I've just been thumbing through the November True West Magazine. Why my attention was drawn to the advertising, I don't know, but it was. I guess it's because I found it interesting. Saga of a Comanche Warrior was the last ad for a book in the mag, and it was almost buried in the lower right-hand corner of the seventh-to-the-last page. Also on the page are ads for outfitters, hand-made branding irons, gun holsters and collectibles, stirrup buckles, and beds made out of trees. That's probably the real reason I look at the ads - the variety and there is variety in the section called Trading Post: vintage western wear, guns of the old West, museum of the horse soldier, more guns, longhorns to mount on your wall, cowboy poetry, custom leathers, glassware, hat cozys and the collected stories of Red Barbre in Tales of the West. This book's ad was twice the size of Comanche Warrior's. I wonder how many more sales are generated by the larger ad or does it make a difference?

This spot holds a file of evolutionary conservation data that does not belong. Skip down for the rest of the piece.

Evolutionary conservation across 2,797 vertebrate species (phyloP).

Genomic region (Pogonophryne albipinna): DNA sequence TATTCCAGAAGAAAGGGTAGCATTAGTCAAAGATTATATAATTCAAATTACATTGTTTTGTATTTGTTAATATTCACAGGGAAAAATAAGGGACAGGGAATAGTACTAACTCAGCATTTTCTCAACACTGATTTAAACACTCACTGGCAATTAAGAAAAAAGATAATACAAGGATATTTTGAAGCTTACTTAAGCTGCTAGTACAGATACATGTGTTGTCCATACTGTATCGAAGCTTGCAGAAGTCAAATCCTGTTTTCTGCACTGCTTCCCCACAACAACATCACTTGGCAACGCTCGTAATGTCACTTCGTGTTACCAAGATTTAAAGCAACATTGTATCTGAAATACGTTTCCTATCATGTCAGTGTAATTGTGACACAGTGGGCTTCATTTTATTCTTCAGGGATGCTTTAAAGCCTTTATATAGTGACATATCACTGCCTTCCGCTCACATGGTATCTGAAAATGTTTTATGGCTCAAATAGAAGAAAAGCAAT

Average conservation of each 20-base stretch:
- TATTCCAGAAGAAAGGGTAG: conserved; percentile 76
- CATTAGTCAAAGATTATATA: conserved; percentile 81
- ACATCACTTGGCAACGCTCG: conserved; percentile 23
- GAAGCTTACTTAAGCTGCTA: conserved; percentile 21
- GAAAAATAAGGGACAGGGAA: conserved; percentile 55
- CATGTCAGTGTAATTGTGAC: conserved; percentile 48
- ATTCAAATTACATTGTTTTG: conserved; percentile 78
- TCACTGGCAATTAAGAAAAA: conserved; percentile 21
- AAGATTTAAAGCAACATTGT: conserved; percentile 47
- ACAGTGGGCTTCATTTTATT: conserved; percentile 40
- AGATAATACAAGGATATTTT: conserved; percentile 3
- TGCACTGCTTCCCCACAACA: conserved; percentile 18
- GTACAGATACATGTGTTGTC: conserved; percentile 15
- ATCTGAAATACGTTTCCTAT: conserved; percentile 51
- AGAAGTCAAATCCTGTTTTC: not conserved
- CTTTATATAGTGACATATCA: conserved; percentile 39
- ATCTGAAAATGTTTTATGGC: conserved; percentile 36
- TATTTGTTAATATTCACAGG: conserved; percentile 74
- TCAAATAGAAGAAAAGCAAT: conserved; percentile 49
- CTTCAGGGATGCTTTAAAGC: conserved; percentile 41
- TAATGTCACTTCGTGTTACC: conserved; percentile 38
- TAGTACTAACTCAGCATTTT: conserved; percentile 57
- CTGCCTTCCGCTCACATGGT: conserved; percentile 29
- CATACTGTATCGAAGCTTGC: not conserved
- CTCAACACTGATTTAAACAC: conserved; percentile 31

And the preceding page to that has books: Doc's Girls, about Doc Holliday, in a full column ad; Rio Sonora, a novel about the Arizona Rangers (sounds like a good one); Forts, Fights and Frontier Sites, self-explanatory; the last two being half-column. On the same page is an article about a book, The Cowgirl Way by Holly George-Warren. The page previous has articles on books to read while traveling, histories and facts about Wyoming, Nebraska, Europe and Lewis and Clark Trail and Ghost Town Travelogues. How did Europe get in there? And there is a full column ad on the Ghost Town books.
I would like to have all the books advertised or wrote about, and that's only in the last ten pages of the mag, but it's just not to be, unless my wife buys them for Christmas presents. And that's highly doubtful, since she has no interest in the mag. Maybe I can slip it into the Ladies Home Journal or Southern Cooking or, even better, Vanity Fair.